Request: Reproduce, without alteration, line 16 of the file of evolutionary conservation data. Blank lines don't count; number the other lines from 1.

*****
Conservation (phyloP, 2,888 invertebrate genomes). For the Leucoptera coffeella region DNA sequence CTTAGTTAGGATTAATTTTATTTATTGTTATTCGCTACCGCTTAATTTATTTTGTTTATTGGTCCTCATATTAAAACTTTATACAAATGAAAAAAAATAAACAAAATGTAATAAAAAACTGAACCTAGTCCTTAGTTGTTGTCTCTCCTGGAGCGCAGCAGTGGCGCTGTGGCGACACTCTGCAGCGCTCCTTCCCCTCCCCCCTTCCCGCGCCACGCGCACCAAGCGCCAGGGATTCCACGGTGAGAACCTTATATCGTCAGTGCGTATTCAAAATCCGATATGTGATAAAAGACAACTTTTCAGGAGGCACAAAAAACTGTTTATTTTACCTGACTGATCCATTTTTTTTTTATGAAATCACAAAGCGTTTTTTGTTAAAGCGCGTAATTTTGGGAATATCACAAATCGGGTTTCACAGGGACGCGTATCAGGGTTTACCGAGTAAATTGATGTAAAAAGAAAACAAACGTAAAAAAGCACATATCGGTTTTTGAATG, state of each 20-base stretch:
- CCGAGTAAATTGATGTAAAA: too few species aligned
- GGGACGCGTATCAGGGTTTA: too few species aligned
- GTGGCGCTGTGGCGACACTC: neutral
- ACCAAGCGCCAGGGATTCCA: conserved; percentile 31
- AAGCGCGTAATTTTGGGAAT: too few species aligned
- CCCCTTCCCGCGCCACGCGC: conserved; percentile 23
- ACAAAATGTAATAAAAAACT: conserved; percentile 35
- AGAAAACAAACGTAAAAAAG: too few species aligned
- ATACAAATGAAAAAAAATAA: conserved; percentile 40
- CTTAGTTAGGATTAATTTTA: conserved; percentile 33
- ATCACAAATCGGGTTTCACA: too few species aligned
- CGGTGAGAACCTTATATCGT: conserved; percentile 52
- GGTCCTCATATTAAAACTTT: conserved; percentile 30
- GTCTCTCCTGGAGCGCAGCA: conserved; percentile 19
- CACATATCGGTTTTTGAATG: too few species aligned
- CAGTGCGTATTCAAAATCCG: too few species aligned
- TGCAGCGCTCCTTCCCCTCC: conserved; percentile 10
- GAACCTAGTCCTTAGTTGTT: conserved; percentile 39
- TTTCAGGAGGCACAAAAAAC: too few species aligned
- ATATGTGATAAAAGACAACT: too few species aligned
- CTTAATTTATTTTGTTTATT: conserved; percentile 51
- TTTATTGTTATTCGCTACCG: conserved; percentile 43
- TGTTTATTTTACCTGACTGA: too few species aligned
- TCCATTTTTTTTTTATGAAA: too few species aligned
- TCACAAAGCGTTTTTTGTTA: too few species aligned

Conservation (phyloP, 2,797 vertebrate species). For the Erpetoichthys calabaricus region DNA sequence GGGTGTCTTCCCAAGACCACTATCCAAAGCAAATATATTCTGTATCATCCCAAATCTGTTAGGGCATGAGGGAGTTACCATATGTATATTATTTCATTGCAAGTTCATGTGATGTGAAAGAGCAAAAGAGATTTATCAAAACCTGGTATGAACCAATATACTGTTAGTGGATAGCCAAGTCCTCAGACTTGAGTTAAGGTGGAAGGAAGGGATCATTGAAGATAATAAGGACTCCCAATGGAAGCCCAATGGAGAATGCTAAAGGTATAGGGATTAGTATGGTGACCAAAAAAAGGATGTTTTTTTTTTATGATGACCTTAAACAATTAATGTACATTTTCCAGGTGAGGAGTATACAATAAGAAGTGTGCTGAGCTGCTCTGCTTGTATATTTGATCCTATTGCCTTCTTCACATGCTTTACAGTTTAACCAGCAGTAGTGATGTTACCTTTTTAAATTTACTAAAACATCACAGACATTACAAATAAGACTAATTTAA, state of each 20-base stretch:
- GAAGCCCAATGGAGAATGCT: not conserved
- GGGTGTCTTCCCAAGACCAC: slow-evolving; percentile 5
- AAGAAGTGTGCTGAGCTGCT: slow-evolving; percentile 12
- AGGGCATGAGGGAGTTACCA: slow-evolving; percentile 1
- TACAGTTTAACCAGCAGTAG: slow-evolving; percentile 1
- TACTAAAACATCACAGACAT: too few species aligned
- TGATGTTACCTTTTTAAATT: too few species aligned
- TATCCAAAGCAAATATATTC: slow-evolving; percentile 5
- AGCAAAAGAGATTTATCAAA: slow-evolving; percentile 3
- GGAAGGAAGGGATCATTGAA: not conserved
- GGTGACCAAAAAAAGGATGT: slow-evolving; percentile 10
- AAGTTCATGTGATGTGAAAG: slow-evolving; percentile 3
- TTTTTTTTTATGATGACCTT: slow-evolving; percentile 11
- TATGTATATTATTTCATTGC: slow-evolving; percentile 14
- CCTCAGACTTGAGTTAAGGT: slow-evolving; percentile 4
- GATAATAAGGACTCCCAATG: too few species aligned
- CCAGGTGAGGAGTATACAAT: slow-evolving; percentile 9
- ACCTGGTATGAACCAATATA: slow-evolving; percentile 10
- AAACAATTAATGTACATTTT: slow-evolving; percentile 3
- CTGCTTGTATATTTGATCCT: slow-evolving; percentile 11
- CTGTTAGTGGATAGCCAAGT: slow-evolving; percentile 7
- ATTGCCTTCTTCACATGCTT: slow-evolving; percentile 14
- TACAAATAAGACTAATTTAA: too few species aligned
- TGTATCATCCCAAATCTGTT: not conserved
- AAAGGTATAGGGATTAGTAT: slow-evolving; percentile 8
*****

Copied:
- CACATATCGGTTTTTGAATG: too few species aligned